California’s Department of State Hospitals (formerly called Department of Mental Health)Is once again on the cutting edge of pushing the abuses of the gross misapplication of an obscure Welfare and Institution code that is an obvious violation and affront to normal considerations of constitutional protections and due process rights.
I just recently got wind of Atascadero State Hospital’s participation in this facade of treatment when I read a 2012 case involving someone sent to ASH [Atascadero State Hospital] as an insanity acquittee under Penal Code Section 1026. [People v. Kendrid 140 Cal.Rptr.3d 888 (Cal.app 1 Dist.2012)]. Apparently Kendrid was sent to prison using administrative practices under Welfare and Institution code section 7301.
Section 7301 states: “Whenever, in the opinion of the Director of Mental Health and with approval of the Director of Corrections, any person who has been committed to a state hospital pursuant to provisions of the penal code [who] needs care and treatment under conditions of custodial security which can be better provided within the Department of Corrections, such person may be transferred for such purposes… Persons so transferred shall be subject to the general rules of the director of the Department of Corrections and the facility where they are confined… as if the person transferred had been committed to the Director of Corrections.”
Now it’s perfectly reasonable to see how this would apply to prisoners who may be transferred to the hospital for treatment who may be too dangerous to stay for treatment at the hospital. Prisoners in state hospitals are covered under Welfare and Institutions Code section 7227 and in Penal Code Sections 2684 and 2685.
What is NOT REASONABLE is how the psychiatric profession can BYPASS the entire due process protections to throw someone in prison for what could easily amount to a life sentence. The Kendrid case is a good example because Kendrid was an insanity acquittee who could have potentially been held in the hospital indefinitely under Penal Code 1026; but at least at a hospital Kendrid would have a chance to have his sanity restored. Instead, his year of good behavior in prison meant nothing to the court because they attributed it to being confined in the prison setting.
When I tried to research Section 7301 I could find no other cases that involved an insanity acquittee. I was told of one case involving a 1026 insanity acquittee from Patton State Hospital who was hit with a Section 7301 transfer to prison. He had some help filling out a lawsuit in the Federal Eastern District Court (McElvana v. Mayberg, No.cv00-00105-VAP) but I haven’t seen it in the law books. All of the cases cited in the references to section 7301 deal with people found to be incompetent to stand trial, and almost all of them are from the 1960’s. [such as in re Cathey 12 Cal.Rptr.762] Most of them also focus on who would be responsible for the costs of providing care and treatment, or confinement. The one case that sheds some light on the on the limited scope for section 7301, as intended by the Legislature, was Department of Mental Hygiene v. Hanely 28 Cal.Rprt718 Cal1963)[“Mental Hygiene” was changed to “Mental Health”, which has recently been changed to “State Hospitals”].In the Hanley case the state Supreme Court stated, “we deem it fundamental that only one who has been charged with or convicted of a crime may be made to suffer deprivation of his liberty,or be the subject to other penal sanctions, for that crime.” They also relied on an old case from the United State Supreme Court [Coppage v. Kansas 35 S.Ct.240 (1915)].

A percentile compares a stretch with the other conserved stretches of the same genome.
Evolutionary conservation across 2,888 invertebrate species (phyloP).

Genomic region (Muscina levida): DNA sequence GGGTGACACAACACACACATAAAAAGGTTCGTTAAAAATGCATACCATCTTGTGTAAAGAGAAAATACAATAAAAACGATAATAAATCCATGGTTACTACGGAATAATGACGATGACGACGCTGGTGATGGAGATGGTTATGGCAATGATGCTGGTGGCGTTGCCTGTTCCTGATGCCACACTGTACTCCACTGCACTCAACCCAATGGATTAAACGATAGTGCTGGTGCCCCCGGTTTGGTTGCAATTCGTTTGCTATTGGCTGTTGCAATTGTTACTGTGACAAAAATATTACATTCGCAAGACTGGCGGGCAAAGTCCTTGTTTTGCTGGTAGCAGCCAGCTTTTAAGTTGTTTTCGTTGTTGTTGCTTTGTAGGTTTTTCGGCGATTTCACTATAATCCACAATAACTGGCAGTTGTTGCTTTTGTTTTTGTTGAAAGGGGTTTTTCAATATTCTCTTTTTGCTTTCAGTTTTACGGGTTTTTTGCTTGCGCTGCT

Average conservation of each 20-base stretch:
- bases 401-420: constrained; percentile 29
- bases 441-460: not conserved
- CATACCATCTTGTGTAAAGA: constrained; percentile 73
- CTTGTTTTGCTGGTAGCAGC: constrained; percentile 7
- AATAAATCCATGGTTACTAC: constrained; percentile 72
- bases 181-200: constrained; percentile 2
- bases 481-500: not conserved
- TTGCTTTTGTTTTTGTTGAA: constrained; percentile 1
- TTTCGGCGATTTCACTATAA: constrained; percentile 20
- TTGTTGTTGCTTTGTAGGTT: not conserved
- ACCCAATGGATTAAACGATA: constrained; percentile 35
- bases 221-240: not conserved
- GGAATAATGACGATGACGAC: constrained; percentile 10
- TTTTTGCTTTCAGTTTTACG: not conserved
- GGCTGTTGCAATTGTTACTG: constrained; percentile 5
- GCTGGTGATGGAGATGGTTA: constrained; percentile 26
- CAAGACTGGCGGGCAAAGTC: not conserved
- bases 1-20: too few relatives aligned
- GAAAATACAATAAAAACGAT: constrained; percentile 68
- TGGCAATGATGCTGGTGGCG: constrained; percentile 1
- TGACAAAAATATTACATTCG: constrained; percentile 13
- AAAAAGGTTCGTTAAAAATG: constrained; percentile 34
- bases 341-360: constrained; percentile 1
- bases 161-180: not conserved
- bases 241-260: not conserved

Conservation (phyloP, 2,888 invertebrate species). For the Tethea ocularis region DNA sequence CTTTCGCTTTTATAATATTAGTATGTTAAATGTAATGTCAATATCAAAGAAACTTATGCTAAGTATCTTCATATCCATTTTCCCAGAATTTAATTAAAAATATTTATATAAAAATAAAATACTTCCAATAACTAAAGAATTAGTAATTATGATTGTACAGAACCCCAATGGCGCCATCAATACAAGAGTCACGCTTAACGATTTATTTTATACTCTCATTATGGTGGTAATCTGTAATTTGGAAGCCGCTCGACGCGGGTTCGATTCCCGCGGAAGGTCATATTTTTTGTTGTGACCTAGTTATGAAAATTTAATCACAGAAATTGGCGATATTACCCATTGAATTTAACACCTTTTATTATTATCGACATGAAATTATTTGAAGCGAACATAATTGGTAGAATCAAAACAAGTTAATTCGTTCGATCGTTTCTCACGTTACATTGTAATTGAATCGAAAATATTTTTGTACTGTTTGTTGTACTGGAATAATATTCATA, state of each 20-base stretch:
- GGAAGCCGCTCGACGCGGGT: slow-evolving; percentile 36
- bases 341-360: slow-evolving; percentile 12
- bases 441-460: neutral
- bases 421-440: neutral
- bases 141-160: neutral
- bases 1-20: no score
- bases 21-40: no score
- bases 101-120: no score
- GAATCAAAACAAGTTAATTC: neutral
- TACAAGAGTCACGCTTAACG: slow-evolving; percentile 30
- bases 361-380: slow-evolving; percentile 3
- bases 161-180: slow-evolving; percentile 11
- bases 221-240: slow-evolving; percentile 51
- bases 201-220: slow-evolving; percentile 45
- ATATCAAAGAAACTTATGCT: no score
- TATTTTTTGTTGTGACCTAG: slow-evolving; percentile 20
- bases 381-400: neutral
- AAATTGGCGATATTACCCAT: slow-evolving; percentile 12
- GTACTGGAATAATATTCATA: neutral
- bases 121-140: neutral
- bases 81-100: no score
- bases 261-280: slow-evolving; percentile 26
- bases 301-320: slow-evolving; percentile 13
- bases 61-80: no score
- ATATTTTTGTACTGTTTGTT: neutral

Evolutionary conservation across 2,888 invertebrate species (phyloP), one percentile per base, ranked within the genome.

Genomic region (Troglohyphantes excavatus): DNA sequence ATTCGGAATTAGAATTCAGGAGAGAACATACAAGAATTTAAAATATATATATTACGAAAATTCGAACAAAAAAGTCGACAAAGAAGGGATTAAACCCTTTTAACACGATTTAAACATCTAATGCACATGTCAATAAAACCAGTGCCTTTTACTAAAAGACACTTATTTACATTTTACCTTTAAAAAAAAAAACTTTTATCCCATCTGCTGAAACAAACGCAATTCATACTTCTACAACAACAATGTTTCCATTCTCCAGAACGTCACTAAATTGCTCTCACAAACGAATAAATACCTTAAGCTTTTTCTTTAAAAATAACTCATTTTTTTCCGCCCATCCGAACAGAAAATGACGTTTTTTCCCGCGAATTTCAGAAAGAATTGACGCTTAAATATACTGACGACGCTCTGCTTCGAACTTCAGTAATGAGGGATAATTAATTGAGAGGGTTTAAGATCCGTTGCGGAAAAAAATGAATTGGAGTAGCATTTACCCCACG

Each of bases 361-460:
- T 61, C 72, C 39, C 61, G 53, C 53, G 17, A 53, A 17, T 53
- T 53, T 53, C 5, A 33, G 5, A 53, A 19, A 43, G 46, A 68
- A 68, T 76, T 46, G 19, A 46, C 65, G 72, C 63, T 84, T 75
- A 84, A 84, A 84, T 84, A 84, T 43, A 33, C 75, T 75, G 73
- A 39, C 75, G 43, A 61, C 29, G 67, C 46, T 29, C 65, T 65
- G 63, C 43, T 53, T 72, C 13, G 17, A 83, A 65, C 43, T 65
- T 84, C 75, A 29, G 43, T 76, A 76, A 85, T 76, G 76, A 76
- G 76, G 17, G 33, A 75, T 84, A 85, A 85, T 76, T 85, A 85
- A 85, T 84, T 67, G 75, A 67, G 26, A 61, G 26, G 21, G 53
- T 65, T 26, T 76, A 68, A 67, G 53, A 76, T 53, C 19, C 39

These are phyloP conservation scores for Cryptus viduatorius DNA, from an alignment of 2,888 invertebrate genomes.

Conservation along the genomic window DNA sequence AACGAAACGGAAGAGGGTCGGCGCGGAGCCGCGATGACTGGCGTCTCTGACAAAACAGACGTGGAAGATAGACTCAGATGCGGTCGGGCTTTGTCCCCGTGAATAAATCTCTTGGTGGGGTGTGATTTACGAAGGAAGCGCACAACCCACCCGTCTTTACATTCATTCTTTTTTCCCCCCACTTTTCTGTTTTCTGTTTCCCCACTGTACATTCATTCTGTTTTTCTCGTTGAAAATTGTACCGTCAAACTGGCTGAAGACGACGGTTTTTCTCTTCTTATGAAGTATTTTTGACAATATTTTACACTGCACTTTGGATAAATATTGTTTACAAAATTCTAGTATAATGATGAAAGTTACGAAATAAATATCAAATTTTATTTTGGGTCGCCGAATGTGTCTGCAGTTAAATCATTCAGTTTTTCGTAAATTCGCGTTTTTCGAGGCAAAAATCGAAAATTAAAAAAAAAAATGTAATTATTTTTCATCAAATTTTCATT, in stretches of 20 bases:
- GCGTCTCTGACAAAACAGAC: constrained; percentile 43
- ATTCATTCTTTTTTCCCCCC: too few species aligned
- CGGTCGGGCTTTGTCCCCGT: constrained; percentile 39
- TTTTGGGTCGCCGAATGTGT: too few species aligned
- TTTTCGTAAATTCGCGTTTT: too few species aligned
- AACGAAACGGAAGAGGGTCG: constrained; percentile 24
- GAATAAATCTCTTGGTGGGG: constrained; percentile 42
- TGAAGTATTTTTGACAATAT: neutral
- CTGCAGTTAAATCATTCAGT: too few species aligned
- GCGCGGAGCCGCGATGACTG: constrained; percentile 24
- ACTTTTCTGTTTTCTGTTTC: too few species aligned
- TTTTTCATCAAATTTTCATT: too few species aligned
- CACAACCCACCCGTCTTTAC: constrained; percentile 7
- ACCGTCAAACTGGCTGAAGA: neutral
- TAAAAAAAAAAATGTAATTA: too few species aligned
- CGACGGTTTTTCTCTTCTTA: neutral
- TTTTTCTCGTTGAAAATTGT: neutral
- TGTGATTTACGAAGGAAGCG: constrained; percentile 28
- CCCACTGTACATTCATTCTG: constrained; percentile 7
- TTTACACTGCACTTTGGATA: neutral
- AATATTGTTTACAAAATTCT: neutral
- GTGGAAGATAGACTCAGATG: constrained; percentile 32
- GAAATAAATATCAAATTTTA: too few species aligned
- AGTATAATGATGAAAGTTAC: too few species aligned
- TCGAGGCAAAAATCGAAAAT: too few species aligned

This limitation would also make sense because other people committed under some provisions of the penal code are directly stated as being immune to the rules and regulations the the Director of Corrections may come up with for prisoners or parolees. Penal Code Section 5058 directly excludes mentally disordered offenders (MDOs), from the usual prison and parole rules. The MDO scheme is in the Penal Code, starting at Section 2960, and parts of it say that MDO patients have the same rights as civilly committed patients whose stay at the hospital may not be related to the criminal justice system.
The additional violation to ALL persons committed to the hospital who may be sent to Prison under Section 7301 is related to the 13th Amendment prohibition against slavery and indentured servitude except as a punishment for a crime for which the person has been duly convicted. Usual prison rules may include forced labor with little or no payment, as part of the normal program or as part of prison disciplinary procedures.
Allowing Slavery and indentured servitude based ONLY on a psychiatrist’s opinion, is a flashback to psychiatric social engineering during the days of slavery in the 1800s and it SHOULD NOT BE ALLOWED as an extension of the Nazxi gulags of World War II.
December 24, 2012 by D.Trebas